3D Printing

Futuristic Tennis Racket 3D Printed by CRP To Jumpstart Italian Creativity

The objects of the future will have increasingly complex shapes that will give them superior properties through their design and the materials they will be made from. Articles such as a “simple” tennis racket – which would seem to have reached the peak of its technological development – will be revolutionized by the new possibilities offered by the science of materials and additive manufacturing.

CRP Group, a leading developer of advanced materials for AM and rapid prototyping service provider, helped Mario Coppola and Salvatore Gallo, two students from the Academy of Fine Arts in Rimini, to completely reimagine the handle of a tennis racket without limits in terms of complex geometries, making it more streamlined and responsive, while introducing sufficient aesthetic improvements.

Thanks to 3D printing, this futuristic concept did not remain confined to the computer screen but it was actually produced. The prototype was designed by separating the racket into it main parts: the neck, throat and head, studying each one for structural variants that would not affect the homogeneity of the whole body and the balance between the different components.

crp-corriere6 3d printed tennis racket body

To make it lighter and more resistant at the same time, CRP laser sintered the 3D model using its Windform XT 2.0 material, a compound of nylon reinforced with carbon fiber.  This material ensures top performances so that it is used by CRP – which is based in Modena, not far from Ferrari – for its work with Formula 1 and NASCAR motorsports companies, and even in the aerospace industry, for the production of “low-cost” nanosatellites able to withstand the extreme conditions of space.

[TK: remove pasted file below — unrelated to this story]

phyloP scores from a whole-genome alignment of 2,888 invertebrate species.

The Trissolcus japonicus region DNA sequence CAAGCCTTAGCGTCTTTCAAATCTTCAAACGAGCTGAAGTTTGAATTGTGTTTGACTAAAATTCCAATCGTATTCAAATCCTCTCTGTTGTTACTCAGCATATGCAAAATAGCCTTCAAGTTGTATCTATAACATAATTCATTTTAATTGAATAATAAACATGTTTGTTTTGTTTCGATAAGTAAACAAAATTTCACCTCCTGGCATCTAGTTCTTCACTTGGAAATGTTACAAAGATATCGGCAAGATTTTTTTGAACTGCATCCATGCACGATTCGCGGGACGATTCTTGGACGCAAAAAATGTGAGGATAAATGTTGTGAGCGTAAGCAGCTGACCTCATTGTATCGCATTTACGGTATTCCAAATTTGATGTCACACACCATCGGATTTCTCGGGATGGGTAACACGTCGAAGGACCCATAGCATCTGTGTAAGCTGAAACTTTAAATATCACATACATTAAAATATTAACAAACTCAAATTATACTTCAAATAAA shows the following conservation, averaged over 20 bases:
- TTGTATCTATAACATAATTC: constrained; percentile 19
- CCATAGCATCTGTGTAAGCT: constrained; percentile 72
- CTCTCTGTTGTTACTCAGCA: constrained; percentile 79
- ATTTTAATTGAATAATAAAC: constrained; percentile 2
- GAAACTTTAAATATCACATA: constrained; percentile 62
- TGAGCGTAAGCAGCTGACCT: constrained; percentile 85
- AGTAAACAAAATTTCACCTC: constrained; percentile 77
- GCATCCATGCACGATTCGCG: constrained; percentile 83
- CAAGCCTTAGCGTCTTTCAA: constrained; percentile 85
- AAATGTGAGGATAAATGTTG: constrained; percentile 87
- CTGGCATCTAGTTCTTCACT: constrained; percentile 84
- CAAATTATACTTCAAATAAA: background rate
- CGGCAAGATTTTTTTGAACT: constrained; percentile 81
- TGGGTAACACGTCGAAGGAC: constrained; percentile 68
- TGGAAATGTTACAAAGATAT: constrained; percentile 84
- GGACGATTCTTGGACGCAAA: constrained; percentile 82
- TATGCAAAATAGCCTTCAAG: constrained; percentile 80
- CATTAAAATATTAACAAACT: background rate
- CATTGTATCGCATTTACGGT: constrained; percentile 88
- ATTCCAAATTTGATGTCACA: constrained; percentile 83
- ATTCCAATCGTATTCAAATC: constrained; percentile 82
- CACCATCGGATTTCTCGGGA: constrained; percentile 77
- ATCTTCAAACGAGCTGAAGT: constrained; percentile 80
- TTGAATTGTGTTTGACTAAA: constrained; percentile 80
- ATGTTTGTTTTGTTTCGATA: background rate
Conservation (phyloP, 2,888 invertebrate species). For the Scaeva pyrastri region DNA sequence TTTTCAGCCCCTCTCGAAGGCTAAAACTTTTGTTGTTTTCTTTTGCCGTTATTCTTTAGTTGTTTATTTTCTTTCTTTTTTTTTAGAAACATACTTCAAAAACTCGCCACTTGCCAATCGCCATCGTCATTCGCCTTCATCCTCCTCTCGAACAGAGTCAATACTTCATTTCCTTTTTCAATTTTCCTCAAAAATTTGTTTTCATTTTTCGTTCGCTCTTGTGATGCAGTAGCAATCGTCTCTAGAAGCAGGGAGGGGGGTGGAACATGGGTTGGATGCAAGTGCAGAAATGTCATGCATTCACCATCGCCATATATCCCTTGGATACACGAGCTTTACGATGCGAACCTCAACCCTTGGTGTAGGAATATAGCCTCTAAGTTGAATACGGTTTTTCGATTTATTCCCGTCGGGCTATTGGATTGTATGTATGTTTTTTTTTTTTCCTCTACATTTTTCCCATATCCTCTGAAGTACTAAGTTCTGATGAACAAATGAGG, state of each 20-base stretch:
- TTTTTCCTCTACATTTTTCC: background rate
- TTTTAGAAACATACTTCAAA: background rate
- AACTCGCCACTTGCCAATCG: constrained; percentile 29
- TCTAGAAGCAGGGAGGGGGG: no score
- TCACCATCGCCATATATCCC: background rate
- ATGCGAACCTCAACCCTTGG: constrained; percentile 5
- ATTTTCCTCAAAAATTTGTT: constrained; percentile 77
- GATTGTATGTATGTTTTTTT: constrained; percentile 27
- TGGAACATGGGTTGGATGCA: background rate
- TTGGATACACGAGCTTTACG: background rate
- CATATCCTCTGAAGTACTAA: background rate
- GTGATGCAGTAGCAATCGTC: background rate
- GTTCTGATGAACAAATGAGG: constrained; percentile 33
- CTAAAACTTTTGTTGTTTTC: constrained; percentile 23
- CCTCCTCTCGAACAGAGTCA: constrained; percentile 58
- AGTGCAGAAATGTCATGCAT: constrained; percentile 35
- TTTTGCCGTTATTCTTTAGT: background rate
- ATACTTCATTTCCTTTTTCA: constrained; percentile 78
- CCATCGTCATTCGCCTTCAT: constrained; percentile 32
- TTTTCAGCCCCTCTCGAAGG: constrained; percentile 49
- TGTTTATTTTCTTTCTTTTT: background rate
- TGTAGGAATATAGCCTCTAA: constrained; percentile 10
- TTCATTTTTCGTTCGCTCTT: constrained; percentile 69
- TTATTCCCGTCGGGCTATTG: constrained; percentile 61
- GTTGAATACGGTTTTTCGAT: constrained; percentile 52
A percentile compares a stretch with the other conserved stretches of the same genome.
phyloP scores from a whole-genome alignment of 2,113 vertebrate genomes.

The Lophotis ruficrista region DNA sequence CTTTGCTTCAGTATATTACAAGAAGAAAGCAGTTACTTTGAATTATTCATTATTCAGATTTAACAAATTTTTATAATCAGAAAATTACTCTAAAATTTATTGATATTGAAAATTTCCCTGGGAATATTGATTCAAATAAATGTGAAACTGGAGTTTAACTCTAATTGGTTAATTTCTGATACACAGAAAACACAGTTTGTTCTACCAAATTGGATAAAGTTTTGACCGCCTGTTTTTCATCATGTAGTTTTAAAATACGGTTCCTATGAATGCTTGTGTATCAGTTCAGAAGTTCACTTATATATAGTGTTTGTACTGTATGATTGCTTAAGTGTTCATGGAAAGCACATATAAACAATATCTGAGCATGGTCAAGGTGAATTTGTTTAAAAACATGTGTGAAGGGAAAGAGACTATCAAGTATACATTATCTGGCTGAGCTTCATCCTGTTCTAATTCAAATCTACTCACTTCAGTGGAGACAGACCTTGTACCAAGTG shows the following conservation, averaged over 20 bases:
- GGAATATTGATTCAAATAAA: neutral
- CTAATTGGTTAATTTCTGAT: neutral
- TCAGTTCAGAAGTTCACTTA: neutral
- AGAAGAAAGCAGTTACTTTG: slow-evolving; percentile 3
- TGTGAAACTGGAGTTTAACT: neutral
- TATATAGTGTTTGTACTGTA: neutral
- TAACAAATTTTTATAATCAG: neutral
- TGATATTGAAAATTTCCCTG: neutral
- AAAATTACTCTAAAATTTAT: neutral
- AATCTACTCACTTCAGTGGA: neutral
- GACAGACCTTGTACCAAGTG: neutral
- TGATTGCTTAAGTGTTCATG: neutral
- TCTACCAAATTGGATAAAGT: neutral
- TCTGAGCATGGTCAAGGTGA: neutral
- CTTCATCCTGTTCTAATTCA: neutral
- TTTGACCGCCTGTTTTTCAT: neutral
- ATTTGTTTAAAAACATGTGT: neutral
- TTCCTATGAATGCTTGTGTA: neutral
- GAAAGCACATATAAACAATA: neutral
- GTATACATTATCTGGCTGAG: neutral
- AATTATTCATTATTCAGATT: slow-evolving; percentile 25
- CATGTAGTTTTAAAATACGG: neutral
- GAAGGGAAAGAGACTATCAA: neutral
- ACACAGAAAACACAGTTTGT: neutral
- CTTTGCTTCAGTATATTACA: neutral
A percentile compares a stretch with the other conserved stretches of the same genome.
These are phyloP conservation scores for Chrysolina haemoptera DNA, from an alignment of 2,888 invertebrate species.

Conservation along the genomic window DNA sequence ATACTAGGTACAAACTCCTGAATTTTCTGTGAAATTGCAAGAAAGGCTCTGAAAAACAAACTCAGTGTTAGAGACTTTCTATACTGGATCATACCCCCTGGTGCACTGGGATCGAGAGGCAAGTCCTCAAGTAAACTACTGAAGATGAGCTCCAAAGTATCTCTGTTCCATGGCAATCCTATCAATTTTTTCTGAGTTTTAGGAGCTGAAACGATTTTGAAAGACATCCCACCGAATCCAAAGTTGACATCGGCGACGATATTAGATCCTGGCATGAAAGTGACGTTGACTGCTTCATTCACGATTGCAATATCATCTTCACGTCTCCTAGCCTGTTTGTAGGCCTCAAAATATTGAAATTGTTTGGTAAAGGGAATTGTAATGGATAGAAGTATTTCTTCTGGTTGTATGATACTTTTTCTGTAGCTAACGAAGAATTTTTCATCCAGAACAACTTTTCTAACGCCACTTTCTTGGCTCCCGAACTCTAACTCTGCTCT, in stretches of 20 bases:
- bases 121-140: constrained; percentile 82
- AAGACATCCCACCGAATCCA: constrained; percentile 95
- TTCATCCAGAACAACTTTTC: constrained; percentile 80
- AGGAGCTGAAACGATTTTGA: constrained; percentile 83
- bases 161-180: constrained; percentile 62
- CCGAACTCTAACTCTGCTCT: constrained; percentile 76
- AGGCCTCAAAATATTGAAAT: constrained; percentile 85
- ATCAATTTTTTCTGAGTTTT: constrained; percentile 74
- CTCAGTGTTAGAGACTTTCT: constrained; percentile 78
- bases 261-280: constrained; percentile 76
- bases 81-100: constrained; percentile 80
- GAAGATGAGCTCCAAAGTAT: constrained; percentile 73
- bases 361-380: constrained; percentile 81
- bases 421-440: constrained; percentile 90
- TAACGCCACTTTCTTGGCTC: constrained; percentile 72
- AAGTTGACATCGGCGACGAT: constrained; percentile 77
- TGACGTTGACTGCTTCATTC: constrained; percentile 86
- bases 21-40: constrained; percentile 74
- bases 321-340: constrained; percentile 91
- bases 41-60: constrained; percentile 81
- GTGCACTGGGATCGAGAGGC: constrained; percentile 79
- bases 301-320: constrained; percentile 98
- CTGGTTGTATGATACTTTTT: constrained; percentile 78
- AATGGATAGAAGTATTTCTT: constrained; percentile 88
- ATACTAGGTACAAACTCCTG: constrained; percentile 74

crp-corriere5 3d printed tennis racker handle

The mechanical properties of the Windform XT 2.0 ensure a strong resistance to stress and impact damage; and CRP is not new to this type of experiment. In the past the company worked with Daniele Cedola Design Studio to create Livrea 26, the first model of a Yacht entirely 3D printed, and with Studio MHOX to create a line of designer Scunzani belt buckles.

The Modena-based company, which also has branches in the US, has been pushing the limits of SLS technology by supporting projects from young designers and, along with numerous other rapid prototyping companies in Italy, it is contributing to boost the Italian economy at a time in which neither the government nor the traditional industry sectors seem to to be able to find a way out of the nation’s deep economic woes. Just like in tennis, sometimes a good run starts with one well placed shot.

crp-corriere8 3d printed tennis racket in use